- President Cyril Ramaphosa announced his much-hyped cabinet reshuffle late on Monday night
- Ramaphosa was expected to fire ministers loyal to Jacob Zuma and who were tainted by the Gupta family
- Surprisingly Bathabile Dlamini, Malusi Gigaba and Nomvula Mokonyane survived the chop although they have been moved to other portfolios
President Cyril Ramaphosa announced his much-hyped cabinet reshuffle late on Monday night. Ramaphosa was expected to purge his cabinet of those ministers who are thought to be Zuma loyalists and who have been tainted by the Gupta family.
Ramaphosa did fire 10 ministers, including Public Enterprises Minister Lynne Brown and brought in the steady hands of Nhlanhla Nene and Pravin Gordhan.
Surprisingly Ramaphosa decided to keep Bathabile Dlamini, Malusi Gigaba and Nomvula Mokonyane in his cabinet, although all three have been moved to different portfolios.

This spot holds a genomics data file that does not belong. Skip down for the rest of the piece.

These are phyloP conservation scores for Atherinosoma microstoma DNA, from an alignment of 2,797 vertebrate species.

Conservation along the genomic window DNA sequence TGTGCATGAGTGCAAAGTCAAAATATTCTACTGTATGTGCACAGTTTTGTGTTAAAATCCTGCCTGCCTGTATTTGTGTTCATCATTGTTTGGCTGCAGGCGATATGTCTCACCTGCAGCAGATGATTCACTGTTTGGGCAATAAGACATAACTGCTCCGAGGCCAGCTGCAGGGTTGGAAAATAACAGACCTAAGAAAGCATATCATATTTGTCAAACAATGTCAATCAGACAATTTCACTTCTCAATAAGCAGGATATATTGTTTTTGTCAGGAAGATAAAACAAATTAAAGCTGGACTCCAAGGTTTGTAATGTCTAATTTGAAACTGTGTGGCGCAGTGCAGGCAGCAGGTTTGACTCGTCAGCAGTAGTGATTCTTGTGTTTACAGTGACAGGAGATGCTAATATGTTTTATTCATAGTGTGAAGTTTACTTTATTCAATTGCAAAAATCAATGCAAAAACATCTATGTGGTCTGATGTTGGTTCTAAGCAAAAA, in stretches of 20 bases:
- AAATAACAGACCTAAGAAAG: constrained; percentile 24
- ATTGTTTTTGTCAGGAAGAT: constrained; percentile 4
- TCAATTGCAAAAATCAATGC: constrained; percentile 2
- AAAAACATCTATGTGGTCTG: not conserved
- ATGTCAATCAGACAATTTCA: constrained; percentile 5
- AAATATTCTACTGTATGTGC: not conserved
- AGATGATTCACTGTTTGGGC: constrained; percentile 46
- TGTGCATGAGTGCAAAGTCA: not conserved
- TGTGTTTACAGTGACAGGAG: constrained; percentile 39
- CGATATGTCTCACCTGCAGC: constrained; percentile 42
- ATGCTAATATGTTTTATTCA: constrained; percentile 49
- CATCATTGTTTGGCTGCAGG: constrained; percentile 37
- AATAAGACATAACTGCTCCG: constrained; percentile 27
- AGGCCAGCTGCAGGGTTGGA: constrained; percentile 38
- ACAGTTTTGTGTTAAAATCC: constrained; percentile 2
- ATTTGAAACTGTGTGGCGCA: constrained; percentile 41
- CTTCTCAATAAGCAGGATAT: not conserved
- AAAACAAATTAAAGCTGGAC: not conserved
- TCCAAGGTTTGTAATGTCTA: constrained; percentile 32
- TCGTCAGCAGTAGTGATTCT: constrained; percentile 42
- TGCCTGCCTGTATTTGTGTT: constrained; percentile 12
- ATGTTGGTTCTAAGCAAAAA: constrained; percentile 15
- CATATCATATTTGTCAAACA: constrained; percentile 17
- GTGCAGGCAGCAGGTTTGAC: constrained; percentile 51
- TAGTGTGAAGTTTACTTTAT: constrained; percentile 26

Briefly.co.za gathered that Dlamini and Gigaba, in particular, were widely expected to be shown the door.
Bathabile Dlamini has always been a fierce Zuma loyalist and under her leadership at the Department of Social Developments the ANC’s key achievement of social grants was nearly undone.
Dlamini seemed hell-bent on ensuring the entire system failed and for a month in 2017 those desperate South Africans who rely on government grants as their only form of income were unsure about whether they would receive their grants.
Dlamini has been moved to the Presidency where she will serve as the minister for women, her new position will enable Ramaphosa to keep a close eye on her.
Malusi Gigaba is perhaps the most tainted by the Gupta family and has been accused of being at the centre of the state capture scandal. It came as no surprise when Gigaba was axed as finance minister.
The surprise is that he has been sent back to his previous job as Minister of Home Affairs.
Mokonyane has been moved from her role as Water and Sanitation Minister, she has been blamed for the near collapse of this critical department and will now serve as the Minister of Communications.
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